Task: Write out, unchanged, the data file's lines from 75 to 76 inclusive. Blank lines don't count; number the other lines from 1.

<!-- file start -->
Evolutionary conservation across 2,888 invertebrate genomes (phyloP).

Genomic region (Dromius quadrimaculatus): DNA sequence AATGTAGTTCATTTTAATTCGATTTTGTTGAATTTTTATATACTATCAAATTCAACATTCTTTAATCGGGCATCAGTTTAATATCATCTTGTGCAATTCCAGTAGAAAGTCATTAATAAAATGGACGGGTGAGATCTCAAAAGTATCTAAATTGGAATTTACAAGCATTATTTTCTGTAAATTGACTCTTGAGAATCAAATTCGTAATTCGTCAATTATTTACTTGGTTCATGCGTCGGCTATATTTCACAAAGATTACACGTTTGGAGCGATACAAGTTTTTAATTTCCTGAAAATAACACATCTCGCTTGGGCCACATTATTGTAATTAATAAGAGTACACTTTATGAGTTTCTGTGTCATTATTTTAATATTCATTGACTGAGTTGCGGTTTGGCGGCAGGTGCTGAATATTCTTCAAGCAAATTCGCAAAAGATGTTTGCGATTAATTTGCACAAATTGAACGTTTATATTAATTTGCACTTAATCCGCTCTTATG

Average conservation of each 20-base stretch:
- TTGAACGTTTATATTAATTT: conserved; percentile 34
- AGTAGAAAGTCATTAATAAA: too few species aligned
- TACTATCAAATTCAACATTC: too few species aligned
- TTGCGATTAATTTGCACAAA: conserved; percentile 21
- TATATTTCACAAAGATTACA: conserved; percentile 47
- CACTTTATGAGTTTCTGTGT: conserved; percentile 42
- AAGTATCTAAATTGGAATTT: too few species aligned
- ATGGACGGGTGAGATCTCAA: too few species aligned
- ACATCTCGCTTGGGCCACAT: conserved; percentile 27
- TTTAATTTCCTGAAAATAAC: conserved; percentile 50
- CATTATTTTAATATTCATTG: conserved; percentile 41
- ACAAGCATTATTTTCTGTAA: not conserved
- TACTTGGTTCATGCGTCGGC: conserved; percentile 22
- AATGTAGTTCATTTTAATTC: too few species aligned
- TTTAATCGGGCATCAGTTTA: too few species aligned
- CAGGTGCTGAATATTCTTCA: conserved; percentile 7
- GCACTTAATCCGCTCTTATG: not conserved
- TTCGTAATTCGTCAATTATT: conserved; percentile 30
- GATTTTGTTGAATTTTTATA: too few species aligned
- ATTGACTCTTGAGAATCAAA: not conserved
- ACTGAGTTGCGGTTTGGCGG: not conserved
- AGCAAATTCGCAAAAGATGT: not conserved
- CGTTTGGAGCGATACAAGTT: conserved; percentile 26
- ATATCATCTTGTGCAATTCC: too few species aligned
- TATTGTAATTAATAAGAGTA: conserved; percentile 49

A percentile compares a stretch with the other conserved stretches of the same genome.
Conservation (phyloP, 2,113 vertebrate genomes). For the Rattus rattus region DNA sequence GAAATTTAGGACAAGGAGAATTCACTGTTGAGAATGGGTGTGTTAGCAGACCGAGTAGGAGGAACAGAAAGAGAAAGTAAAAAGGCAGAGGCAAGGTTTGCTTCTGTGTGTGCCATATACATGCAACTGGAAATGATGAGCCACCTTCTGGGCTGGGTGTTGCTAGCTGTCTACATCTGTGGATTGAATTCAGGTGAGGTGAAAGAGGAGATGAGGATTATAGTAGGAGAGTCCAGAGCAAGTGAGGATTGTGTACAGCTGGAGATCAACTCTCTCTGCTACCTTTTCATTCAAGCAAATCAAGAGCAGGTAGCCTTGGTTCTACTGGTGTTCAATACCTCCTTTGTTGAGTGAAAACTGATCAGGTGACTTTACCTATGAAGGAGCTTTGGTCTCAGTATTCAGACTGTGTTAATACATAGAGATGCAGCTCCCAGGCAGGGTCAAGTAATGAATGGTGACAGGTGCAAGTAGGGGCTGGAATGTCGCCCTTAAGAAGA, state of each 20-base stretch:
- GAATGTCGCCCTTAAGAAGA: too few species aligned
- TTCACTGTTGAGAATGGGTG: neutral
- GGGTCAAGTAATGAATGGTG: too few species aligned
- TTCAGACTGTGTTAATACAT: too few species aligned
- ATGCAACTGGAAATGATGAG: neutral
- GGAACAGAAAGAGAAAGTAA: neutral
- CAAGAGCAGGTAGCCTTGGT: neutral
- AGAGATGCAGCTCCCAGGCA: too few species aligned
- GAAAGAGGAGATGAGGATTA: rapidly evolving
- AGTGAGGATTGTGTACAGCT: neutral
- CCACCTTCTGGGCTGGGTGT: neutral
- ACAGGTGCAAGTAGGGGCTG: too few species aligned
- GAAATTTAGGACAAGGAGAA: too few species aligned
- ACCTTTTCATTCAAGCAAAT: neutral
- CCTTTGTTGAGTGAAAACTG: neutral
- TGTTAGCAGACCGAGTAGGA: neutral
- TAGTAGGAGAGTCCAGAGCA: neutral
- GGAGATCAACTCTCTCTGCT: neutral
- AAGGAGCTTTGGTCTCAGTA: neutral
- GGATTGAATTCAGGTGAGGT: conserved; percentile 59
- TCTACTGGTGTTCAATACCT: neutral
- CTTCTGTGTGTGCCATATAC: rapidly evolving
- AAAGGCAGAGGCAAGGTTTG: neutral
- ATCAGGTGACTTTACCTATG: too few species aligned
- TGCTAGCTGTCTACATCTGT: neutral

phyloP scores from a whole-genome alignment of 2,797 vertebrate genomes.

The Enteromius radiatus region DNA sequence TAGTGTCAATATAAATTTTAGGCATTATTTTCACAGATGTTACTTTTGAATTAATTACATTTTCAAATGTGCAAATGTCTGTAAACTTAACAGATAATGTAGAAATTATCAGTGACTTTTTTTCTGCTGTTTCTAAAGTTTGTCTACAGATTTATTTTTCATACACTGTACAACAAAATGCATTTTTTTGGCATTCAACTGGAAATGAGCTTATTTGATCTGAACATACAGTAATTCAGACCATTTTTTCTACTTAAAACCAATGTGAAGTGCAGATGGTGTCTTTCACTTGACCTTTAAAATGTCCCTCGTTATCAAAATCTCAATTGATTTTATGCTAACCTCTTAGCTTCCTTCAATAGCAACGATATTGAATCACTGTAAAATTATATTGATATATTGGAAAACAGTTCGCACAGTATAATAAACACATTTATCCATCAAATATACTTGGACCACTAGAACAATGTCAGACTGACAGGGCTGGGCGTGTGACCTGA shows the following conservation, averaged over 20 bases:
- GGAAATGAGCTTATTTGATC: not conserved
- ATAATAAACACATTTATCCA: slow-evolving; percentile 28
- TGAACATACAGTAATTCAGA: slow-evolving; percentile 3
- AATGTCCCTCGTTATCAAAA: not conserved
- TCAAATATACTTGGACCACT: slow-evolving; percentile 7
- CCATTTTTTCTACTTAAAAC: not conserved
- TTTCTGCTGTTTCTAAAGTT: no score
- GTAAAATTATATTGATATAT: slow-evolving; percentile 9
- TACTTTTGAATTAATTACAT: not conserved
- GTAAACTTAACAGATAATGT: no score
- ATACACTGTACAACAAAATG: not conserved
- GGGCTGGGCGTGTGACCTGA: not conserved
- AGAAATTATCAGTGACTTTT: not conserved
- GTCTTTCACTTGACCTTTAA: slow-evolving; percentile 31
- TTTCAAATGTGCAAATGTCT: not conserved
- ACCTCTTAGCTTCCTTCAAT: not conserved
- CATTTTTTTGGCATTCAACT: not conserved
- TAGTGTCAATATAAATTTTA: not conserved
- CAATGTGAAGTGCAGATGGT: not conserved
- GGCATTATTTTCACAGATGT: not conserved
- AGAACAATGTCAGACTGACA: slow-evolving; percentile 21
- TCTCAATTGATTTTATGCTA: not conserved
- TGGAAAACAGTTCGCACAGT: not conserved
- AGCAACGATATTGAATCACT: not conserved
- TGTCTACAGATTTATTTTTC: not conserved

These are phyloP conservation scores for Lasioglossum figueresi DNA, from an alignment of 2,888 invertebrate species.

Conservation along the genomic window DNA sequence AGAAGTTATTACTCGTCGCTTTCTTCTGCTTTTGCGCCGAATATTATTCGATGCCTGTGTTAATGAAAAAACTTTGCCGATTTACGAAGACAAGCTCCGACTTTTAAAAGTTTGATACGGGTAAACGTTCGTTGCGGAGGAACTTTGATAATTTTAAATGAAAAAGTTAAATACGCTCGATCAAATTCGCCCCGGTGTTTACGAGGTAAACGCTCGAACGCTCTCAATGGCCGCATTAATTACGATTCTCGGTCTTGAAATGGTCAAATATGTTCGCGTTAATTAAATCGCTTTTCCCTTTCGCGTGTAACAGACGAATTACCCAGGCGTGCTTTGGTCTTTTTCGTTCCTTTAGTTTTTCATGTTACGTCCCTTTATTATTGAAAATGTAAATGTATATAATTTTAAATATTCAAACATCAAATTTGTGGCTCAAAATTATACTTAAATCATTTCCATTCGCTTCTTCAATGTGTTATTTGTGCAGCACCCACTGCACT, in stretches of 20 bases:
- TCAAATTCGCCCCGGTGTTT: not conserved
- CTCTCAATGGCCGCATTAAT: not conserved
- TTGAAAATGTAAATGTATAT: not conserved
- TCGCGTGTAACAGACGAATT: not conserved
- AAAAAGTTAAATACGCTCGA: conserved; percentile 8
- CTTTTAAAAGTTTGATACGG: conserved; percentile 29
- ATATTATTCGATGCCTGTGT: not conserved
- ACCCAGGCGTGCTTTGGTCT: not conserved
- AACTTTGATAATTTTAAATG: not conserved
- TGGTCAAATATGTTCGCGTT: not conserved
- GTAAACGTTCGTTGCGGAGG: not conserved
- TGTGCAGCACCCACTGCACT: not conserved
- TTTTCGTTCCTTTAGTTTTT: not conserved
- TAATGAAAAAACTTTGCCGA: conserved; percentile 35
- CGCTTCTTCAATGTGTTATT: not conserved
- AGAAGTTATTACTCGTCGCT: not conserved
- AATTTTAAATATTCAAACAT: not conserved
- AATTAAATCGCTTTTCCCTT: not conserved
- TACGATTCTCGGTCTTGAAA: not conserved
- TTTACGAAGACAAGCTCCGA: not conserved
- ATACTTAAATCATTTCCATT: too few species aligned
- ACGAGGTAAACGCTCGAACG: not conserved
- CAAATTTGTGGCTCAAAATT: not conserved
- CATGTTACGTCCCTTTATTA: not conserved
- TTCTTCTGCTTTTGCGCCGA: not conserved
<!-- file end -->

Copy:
- TAGTGTCAATATAAATTTTA: not conserved
- CAATGTGAAGTGCAGATGGT: not conserved